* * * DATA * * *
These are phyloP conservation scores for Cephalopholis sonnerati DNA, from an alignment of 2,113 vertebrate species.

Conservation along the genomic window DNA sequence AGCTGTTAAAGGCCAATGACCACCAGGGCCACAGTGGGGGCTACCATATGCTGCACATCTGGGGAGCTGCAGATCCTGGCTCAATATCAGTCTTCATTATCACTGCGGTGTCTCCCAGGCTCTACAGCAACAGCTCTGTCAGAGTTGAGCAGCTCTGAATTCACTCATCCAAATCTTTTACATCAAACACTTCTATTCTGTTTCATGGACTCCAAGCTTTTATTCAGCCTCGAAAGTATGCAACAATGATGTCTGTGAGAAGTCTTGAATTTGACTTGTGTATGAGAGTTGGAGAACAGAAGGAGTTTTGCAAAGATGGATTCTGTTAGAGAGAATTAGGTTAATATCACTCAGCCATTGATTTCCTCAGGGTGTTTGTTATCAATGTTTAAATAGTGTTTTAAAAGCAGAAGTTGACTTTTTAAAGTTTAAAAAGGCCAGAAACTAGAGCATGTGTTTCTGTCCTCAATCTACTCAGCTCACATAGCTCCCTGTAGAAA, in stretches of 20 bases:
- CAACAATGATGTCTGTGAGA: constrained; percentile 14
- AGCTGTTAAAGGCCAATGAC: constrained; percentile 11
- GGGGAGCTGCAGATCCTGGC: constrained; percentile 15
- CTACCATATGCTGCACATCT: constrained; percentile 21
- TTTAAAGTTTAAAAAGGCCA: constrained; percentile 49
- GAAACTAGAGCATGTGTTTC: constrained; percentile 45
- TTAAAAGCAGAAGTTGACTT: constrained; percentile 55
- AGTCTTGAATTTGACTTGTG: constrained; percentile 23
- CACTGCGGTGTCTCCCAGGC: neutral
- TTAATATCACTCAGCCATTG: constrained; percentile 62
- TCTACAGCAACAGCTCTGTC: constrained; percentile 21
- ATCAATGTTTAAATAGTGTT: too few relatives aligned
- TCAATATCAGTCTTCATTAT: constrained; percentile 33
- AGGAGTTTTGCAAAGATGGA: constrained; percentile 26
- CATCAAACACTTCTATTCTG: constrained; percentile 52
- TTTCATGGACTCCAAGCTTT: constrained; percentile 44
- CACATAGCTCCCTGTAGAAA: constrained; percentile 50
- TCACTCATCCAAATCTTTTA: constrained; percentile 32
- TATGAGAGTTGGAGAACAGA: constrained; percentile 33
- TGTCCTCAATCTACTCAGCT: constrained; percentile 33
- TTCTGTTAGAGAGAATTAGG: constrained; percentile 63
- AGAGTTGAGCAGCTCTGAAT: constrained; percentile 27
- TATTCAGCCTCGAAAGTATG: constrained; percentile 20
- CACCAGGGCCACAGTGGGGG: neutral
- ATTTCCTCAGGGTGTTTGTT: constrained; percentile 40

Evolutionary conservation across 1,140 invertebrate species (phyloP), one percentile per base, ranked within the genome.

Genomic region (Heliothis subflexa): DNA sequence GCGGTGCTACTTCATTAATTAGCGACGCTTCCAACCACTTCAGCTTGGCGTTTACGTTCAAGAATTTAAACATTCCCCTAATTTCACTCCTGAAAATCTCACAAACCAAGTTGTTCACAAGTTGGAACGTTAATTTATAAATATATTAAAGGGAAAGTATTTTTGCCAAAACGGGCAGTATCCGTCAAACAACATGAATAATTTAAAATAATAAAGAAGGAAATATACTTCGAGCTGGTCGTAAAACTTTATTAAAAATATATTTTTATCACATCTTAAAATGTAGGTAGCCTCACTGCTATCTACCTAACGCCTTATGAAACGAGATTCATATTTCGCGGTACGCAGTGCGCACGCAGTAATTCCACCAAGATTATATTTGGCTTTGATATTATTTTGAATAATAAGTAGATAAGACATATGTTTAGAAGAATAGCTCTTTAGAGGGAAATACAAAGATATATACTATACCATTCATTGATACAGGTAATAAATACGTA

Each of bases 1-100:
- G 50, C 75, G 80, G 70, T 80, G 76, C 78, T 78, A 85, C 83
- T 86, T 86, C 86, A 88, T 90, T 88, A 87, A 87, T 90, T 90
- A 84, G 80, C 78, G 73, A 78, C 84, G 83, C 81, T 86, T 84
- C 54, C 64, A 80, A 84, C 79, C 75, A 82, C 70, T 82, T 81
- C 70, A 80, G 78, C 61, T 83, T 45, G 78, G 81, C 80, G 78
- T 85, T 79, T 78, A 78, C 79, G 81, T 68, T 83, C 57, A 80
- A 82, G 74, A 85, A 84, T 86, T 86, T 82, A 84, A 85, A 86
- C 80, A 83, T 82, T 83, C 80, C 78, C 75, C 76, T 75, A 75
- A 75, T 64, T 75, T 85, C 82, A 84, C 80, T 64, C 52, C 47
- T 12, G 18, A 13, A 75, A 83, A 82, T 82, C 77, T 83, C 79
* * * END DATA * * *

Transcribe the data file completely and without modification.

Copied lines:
These are phyloP conservation scores for Cephalopholis sonnerati DNA, from an alignment of 2,113 vertebrate species.

Conservation along the genomic window DNA sequence AGCTGTTAAAGGCCAATGACCACCAGGGCCACAGTGGGGGCTACCATATGCTGCACATCTGGGGAGCTGCAGATCCTGGCTCAATATCAGTCTTCATTATCACTGCGGTGTCTCCCAGGCTCTACAGCAACAGCTCTGTCAGAGTTGAGCAGCTCTGAATTCACTCATCCAAATCTTTTACATCAAACACTTCTATTCTGTTTCATGGACTCCAAGCTTTTATTCAGCCTCGAAAGTATGCAACAATGATGTCTGTGAGAAGTCTTGAATTTGACTTGTGTATGAGAGTTGGAGAACAGAAGGAGTTTTGCAAAGATGGATTCTGTTAGAGAGAATTAGGTTAATATCACTCAGCCATTGATTTCCTCAGGGTGTTTGTTATCAATGTTTAAATAGTGTTTTAAAAGCAGAAGTTGACTTTTTAAAGTTTAAAAAGGCCAGAAACTAGAGCATGTGTTTCTGTCCTCAATCTACTCAGCTCACATAGCTCCCTGTAGAAA, in stretches of 20 bases:
- CAACAATGATGTCTGTGAGA: constrained; percentile 14
- AGCTGTTAAAGGCCAATGAC: constrained; percentile 11
- GGGGAGCTGCAGATCCTGGC: constrained; percentile 15
- CTACCATATGCTGCACATCT: constrained; percentile 21
- TTTAAAGTTTAAAAAGGCCA: constrained; percentile 49
- GAAACTAGAGCATGTGTTTC: constrained; percentile 45
- TTAAAAGCAGAAGTTGACTT: constrained; percentile 55
- AGTCTTGAATTTGACTTGTG: constrained; percentile 23
- CACTGCGGTGTCTCCCAGGC: neutral
- TTAATATCACTCAGCCATTG: constrained; percentile 62
- TCTACAGCAACAGCTCTGTC: constrained; percentile 21
- ATCAATGTTTAAATAGTGTT: too few relatives aligned
- TCAATATCAGTCTTCATTAT: constrained; percentile 33
- AGGAGTTTTGCAAAGATGGA: constrained; percentile 26
- CATCAAACACTTCTATTCTG: constrained; percentile 52
- TTTCATGGACTCCAAGCTTT: constrained; percentile 44
- CACATAGCTCCCTGTAGAAA: constrained; percentile 50
- TCACTCATCCAAATCTTTTA: constrained; percentile 32
- TATGAGAGTTGGAGAACAGA: constrained; percentile 33
- TGTCCTCAATCTACTCAGCT: constrained; percentile 33
- TTCTGTTAGAGAGAATTAGG: constrained; percentile 63
- AGAGTTGAGCAGCTCTGAAT: constrained; percentile 27
- TATTCAGCCTCGAAAGTATG: constrained; percentile 20
- CACCAGGGCCACAGTGGGGG: neutral
- ATTTCCTCAGGGTGTTTGTT: constrained; percentile 40

Evolutionary conservation across 1,140 invertebrate species (phyloP), one percentile per base, ranked within the genome.

Genomic region (Heliothis subflexa): DNA sequence GCGGTGCTACTTCATTAATTAGCGACGCTTCCAACCACTTCAGCTTGGCGTTTACGTTCAAGAATTTAAACATTCCCCTAATTTCACTCCTGAAAATCTCACAAACCAAGTTGTTCACAAGTTGGAACGTTAATTTATAAATATATTAAAGGGAAAGTATTTTTGCCAAAACGGGCAGTATCCGTCAAACAACATGAATAATTTAAAATAATAAAGAAGGAAATATACTTCGAGCTGGTCGTAAAACTTTATTAAAAATATATTTTTATCACATCTTAAAATGTAGGTAGCCTCACTGCTATCTACCTAACGCCTTATGAAACGAGATTCATATTTCGCGGTACGCAGTGCGCACGCAGTAATTCCACCAAGATTATATTTGGCTTTGATATTATTTTGAATAATAAGTAGATAAGACATATGTTTAGAAGAATAGCTCTTTAGAGGGAAATACAAAGATATATACTATACCATTCATTGATACAGGTAATAAATACGTA

Each of bases 1-100:
- G 50, C 75, G 80, G 70, T 80, G 76, C 78, T 78, A 85, C 83
- T 86, T 86, C 86, A 88, T 90, T 88, A 87, A 87, T 90, T 90
- A 84, G 80, C 78, G 73, A 78, C 84, G 83, C 81, T 86, T 84
- C 54, C 64, A 80, A 84, C 79, C 75, A 82, C 70, T 82, T 81
- C 70, A 80, G 78, C 61, T 83, T 45, G 78, G 81, C 80, G 78
- T 85, T 79, T 78, A 78, C 79, G 81, T 68, T 83, C 57, A 80
- A 82, G 74, A 85, A 84, T 86, T 86, T 82, A 84, A 85, A 86
- C 80, A 83, T 82, T 83, C 80, C 78, C 75, C 76, T 75, A 75
- A 75, T 64, T 75, T 85, C 82, A 84, C 80, T 64, C 52, C 47
- T 12, G 18, A 13, A 75, A 83, A 82, T 82, C 77, T 83, C 79